Bruce F. Kawin’s Selected Film Essays and Interviews, a collection of his writings spanning from 1977 to 2011, is a welcome addition to film studies literature. Kawin, Professor of English and Film at the University of Colorado at Boulder, writes in a style refreshingly free of the jargon and verbal clutter that all too often serve to obfuscate and distract in academic film writing. This volume collects a number of his most important essays and reviews as well as two interviews with Lillian Gish and Howard Hawks, respectively.
The book is divided into six parts. Part I contains three essays on violence in film, including “The Whole World is Watching” from 1987, which contains a particularly insightful analysis of Kubrick’s Full Metal Jacket. Part II contains three pieces on the horror and science fiction genre, while Part III features reviews of Welcome to LA, The Fury, Piranha, and The Elephant Man.
It is Part IV that should be of most interest to the historians. Kawin’s 1978 interview with the always-interesting Lillian Gish focuses on her career at MGM at the end of the silent era, where she made a number of her best films, including The Wind. The interview reveals the degree to which Gish was involved in the creative process of her MGM productions (though she didn’t receive screen credit as producer), from picking the scripts, the director, and the actors.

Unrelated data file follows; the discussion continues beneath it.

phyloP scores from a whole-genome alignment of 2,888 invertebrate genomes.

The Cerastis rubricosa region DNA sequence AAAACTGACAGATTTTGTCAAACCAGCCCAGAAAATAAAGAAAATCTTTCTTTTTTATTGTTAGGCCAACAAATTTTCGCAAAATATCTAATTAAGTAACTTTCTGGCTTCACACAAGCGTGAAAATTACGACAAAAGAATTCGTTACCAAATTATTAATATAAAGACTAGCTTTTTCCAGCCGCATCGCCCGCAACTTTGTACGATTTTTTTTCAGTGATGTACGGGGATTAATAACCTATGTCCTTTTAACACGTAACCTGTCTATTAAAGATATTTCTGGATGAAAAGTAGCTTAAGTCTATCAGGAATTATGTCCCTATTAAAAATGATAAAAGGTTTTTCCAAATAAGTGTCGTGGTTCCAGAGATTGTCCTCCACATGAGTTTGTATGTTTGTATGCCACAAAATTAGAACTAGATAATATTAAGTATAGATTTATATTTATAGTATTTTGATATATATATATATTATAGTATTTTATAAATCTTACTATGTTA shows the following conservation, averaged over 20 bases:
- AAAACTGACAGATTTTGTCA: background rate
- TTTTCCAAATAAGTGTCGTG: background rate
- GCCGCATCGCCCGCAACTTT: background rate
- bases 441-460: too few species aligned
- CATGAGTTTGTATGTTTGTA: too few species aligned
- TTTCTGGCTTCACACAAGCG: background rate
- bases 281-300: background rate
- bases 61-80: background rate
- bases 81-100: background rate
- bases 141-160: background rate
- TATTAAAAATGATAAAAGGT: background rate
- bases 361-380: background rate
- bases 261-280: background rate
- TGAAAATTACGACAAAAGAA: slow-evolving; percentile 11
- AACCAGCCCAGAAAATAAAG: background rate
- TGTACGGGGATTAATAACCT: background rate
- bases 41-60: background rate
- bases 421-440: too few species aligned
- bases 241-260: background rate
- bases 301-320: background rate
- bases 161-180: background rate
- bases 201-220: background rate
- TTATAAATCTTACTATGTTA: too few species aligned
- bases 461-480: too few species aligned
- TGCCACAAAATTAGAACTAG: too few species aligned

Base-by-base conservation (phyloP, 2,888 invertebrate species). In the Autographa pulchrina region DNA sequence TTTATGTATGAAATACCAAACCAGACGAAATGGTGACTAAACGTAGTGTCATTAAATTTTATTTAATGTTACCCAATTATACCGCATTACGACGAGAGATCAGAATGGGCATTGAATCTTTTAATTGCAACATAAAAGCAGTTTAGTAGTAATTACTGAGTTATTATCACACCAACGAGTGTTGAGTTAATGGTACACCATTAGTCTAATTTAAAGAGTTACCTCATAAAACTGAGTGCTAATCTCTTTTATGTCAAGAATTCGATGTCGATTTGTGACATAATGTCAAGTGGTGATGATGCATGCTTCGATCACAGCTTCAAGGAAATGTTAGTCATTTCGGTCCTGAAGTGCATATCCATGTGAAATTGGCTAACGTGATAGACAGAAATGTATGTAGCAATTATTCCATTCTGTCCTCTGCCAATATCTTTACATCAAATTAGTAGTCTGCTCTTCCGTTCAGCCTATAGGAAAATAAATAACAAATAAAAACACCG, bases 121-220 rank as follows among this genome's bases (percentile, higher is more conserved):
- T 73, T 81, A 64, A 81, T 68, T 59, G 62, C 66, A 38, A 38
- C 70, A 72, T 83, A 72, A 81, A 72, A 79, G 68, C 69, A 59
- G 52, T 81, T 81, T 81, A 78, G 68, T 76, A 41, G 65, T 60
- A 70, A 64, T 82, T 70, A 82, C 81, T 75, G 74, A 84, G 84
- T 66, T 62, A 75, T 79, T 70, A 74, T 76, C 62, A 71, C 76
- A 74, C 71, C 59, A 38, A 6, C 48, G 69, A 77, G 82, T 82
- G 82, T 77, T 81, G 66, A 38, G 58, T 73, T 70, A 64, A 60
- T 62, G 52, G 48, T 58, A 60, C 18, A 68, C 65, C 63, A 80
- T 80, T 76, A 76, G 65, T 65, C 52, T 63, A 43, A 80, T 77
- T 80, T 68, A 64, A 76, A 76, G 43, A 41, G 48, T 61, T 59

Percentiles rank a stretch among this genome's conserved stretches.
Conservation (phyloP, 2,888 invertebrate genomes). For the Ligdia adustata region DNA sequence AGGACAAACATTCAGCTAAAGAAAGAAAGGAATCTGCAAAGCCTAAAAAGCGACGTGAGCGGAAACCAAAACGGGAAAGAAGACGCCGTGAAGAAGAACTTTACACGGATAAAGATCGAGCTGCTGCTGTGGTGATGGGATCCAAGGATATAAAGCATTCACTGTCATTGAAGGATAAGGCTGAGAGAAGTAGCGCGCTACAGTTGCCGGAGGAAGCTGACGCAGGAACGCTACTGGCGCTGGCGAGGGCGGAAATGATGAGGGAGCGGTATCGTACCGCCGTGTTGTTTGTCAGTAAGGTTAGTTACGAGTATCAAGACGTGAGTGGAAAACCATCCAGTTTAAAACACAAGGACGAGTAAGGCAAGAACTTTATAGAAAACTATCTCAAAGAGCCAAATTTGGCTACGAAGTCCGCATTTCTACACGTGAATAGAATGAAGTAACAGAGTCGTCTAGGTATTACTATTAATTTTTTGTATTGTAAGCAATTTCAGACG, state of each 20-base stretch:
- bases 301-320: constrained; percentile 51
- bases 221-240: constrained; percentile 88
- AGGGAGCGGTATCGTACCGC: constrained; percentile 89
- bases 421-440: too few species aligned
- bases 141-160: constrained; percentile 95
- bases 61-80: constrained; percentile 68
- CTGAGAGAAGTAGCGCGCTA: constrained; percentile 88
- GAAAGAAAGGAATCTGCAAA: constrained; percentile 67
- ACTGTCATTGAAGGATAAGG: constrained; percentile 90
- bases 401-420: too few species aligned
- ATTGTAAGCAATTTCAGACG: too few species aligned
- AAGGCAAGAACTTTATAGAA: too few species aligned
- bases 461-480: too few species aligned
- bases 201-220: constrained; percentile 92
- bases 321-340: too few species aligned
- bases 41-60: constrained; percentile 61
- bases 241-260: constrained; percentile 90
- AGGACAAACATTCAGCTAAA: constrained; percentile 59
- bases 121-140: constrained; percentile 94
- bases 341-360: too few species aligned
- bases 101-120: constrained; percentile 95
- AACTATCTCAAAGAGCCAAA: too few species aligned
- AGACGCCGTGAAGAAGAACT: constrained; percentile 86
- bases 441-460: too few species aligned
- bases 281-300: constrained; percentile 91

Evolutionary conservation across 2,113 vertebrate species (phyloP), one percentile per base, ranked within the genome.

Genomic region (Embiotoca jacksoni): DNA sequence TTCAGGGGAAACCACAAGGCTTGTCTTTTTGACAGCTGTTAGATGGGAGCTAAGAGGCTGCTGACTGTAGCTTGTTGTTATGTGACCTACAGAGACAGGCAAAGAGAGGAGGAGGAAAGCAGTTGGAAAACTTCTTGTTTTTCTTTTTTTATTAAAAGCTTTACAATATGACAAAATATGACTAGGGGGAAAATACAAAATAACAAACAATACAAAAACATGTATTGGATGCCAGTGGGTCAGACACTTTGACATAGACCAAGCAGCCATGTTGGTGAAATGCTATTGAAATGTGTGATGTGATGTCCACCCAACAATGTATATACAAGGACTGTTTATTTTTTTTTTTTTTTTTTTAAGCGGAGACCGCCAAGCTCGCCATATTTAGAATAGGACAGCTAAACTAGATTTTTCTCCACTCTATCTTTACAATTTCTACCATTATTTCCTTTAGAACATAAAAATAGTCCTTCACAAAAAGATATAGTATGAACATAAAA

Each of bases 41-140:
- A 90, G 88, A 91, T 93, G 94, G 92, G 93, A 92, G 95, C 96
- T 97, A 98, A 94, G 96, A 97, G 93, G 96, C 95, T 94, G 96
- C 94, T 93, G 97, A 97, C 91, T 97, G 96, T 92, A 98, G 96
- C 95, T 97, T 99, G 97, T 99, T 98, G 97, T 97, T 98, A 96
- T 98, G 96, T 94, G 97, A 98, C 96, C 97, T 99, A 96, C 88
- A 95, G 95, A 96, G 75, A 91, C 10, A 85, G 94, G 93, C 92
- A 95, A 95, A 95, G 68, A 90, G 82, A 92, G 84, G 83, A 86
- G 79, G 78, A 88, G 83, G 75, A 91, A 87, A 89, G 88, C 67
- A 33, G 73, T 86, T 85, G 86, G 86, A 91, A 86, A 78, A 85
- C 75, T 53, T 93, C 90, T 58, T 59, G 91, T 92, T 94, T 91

Kawin’s interview with Howard Hawks, from 1976, reveals some interesting details about the director’s collaborations with William Faulkner, including mention of an unpublished manuscript of a vampire story (!) As with the Gish interviews, Hawks shares anecdotes about his experiences working at MGM, painting an interesting portrait of his working methods and collaborative process.
Faulkner’s work is also the subject of the first essay, “The Montage Element in Faulkner’s Fiction”, featured in Part V: Literature and Narration. This is one of the most interesting essays in the book, dealing with the contrast between film’s distinct properties and its frequent literary roots. Kawin explores Faulkner’s writing and how it reflected a distinctly cinematic approach in its use of montage.
Part IV, “Getting it Right”, contains four essays on spectatorship and film studies, the first of which – “Creative Misremembering and Other Perils of Film Study” – explores the problems of faulty facts gleaned from poor memory after a screening of a film. “Late Show on the Telescreen: Film Studies and the Bottom Line” explores the differences between viewing films on the big screen and the TV screen, while “Video Frame Enlargements” compares the differences in resolution and image quality between 35mm and video frame grabs used in publication.
Selected Film Essays and Interviews, published by Anthem Press, is an essential collection of Kawin’s writings that contain concise and thoughtful examinations on different areas of film studies. For more information on the book, visit the Anthem Press website at www.anthempress.com.